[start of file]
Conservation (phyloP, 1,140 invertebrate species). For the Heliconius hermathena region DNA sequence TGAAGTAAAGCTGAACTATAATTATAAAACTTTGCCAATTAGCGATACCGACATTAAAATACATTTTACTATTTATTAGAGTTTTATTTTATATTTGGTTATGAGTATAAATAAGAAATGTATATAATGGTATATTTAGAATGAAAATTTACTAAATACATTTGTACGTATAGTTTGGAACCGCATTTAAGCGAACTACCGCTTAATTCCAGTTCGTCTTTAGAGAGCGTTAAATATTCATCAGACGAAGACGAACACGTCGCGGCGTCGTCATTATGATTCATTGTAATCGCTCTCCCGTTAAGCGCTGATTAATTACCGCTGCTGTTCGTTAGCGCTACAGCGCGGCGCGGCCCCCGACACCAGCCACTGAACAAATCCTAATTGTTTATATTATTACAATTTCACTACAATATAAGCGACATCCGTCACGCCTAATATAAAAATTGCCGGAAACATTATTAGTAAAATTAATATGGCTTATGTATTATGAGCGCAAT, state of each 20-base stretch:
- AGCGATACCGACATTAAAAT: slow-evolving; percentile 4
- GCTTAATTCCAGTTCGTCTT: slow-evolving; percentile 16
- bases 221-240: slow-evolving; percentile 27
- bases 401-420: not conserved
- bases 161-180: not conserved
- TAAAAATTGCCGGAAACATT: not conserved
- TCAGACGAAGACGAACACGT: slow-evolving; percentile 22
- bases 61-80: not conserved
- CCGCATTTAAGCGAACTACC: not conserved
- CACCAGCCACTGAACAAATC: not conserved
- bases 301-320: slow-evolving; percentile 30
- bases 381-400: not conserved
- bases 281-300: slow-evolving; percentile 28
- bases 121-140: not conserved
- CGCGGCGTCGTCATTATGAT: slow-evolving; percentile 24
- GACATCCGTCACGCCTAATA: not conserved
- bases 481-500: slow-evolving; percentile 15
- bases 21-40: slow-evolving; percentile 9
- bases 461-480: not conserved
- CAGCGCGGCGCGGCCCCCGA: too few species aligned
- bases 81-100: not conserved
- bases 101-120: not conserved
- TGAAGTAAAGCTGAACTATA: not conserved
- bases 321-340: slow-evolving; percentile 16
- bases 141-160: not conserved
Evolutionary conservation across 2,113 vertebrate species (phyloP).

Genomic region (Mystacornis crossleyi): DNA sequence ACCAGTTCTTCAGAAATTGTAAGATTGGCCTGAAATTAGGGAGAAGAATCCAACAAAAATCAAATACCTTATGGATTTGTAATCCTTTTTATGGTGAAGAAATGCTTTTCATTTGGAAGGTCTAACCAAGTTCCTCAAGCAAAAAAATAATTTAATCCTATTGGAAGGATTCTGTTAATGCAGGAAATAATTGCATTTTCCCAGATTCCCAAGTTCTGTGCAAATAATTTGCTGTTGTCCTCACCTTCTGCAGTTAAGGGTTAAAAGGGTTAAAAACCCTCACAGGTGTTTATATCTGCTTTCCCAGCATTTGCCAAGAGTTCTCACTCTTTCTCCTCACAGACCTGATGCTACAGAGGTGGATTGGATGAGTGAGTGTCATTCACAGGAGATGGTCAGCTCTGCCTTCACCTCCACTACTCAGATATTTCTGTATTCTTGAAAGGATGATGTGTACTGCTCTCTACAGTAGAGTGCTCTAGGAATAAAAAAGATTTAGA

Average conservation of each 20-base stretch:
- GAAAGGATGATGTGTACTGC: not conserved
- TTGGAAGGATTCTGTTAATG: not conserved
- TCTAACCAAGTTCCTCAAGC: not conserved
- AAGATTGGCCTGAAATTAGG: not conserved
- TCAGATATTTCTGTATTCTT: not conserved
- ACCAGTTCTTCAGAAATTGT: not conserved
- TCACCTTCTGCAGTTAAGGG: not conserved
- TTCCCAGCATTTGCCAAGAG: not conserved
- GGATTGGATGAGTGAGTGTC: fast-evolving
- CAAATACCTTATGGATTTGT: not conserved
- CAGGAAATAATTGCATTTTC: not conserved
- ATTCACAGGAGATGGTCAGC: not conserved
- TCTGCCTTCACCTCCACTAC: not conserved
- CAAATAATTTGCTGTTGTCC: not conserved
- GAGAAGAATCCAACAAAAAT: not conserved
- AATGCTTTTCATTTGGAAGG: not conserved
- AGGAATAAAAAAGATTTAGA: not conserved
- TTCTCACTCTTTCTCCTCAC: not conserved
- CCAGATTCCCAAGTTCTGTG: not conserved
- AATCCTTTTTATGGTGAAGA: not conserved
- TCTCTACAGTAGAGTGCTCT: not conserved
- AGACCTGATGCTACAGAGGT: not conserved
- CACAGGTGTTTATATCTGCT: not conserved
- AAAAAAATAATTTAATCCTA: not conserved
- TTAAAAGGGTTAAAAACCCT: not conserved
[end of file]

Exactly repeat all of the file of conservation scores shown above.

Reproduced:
Conservation (phyloP, 1,140 invertebrate species). For the Heliconius hermathena region DNA sequence TGAAGTAAAGCTGAACTATAATTATAAAACTTTGCCAATTAGCGATACCGACATTAAAATACATTTTACTATTTATTAGAGTTTTATTTTATATTTGGTTATGAGTATAAATAAGAAATGTATATAATGGTATATTTAGAATGAAAATTTACTAAATACATTTGTACGTATAGTTTGGAACCGCATTTAAGCGAACTACCGCTTAATTCCAGTTCGTCTTTAGAGAGCGTTAAATATTCATCAGACGAAGACGAACACGTCGCGGCGTCGTCATTATGATTCATTGTAATCGCTCTCCCGTTAAGCGCTGATTAATTACCGCTGCTGTTCGTTAGCGCTACAGCGCGGCGCGGCCCCCGACACCAGCCACTGAACAAATCCTAATTGTTTATATTATTACAATTTCACTACAATATAAGCGACATCCGTCACGCCTAATATAAAAATTGCCGGAAACATTATTAGTAAAATTAATATGGCTTATGTATTATGAGCGCAAT, state of each 20-base stretch:
- AGCGATACCGACATTAAAAT: slow-evolving; percentile 4
- GCTTAATTCCAGTTCGTCTT: slow-evolving; percentile 16
- bases 221-240: slow-evolving; percentile 27
- bases 401-420: not conserved
- bases 161-180: not conserved
- TAAAAATTGCCGGAAACATT: not conserved
- TCAGACGAAGACGAACACGT: slow-evolving; percentile 22
- bases 61-80: not conserved
- CCGCATTTAAGCGAACTACC: not conserved
- CACCAGCCACTGAACAAATC: not conserved
- bases 301-320: slow-evolving; percentile 30
- bases 381-400: not conserved
- bases 281-300: slow-evolving; percentile 28
- bases 121-140: not conserved
- CGCGGCGTCGTCATTATGAT: slow-evolving; percentile 24
- GACATCCGTCACGCCTAATA: not conserved
- bases 481-500: slow-evolving; percentile 15
- bases 21-40: slow-evolving; percentile 9
- bases 461-480: not conserved
- CAGCGCGGCGCGGCCCCCGA: too few species aligned
- bases 81-100: not conserved
- bases 101-120: not conserved
- TGAAGTAAAGCTGAACTATA: not conserved
- bases 321-340: slow-evolving; percentile 16
- bases 141-160: not conserved
Evolutionary conservation across 2,113 vertebrate species (phyloP).

Genomic region (Mystacornis crossleyi): DNA sequence ACCAGTTCTTCAGAAATTGTAAGATTGGCCTGAAATTAGGGAGAAGAATCCAACAAAAATCAAATACCTTATGGATTTGTAATCCTTTTTATGGTGAAGAAATGCTTTTCATTTGGAAGGTCTAACCAAGTTCCTCAAGCAAAAAAATAATTTAATCCTATTGGAAGGATTCTGTTAATGCAGGAAATAATTGCATTTTCCCAGATTCCCAAGTTCTGTGCAAATAATTTGCTGTTGTCCTCACCTTCTGCAGTTAAGGGTTAAAAGGGTTAAAAACCCTCACAGGTGTTTATATCTGCTTTCCCAGCATTTGCCAAGAGTTCTCACTCTTTCTCCTCACAGACCTGATGCTACAGAGGTGGATTGGATGAGTGAGTGTCATTCACAGGAGATGGTCAGCTCTGCCTTCACCTCCACTACTCAGATATTTCTGTATTCTTGAAAGGATGATGTGTACTGCTCTCTACAGTAGAGTGCTCTAGGAATAAAAAAGATTTAGA

Average conservation of each 20-base stretch:
- GAAAGGATGATGTGTACTGC: not conserved
- TTGGAAGGATTCTGTTAATG: not conserved
- TCTAACCAAGTTCCTCAAGC: not conserved
- AAGATTGGCCTGAAATTAGG: not conserved
- TCAGATATTTCTGTATTCTT: not conserved
- ACCAGTTCTTCAGAAATTGT: not conserved
- TCACCTTCTGCAGTTAAGGG: not conserved
- TTCCCAGCATTTGCCAAGAG: not conserved
- GGATTGGATGAGTGAGTGTC: fast-evolving
- CAAATACCTTATGGATTTGT: not conserved
- CAGGAAATAATTGCATTTTC: not conserved
- ATTCACAGGAGATGGTCAGC: not conserved
- TCTGCCTTCACCTCCACTAC: not conserved
- CAAATAATTTGCTGTTGTCC: not conserved
- GAGAAGAATCCAACAAAAAT: not conserved
- AATGCTTTTCATTTGGAAGG: not conserved
- AGGAATAAAAAAGATTTAGA: not conserved
- TTCTCACTCTTTCTCCTCAC: not conserved
- CCAGATTCCCAAGTTCTGTG: not conserved
- AATCCTTTTTATGGTGAAGA: not conserved
- TCTCTACAGTAGAGTGCTCT: not conserved
- AGACCTGATGCTACAGAGGT: not conserved
- CACAGGTGTTTATATCTGCT: not conserved
- AAAAAAATAATTTAATCCTA: not conserved
- TTAAAAGGGTTAAAAACCCT: not conserved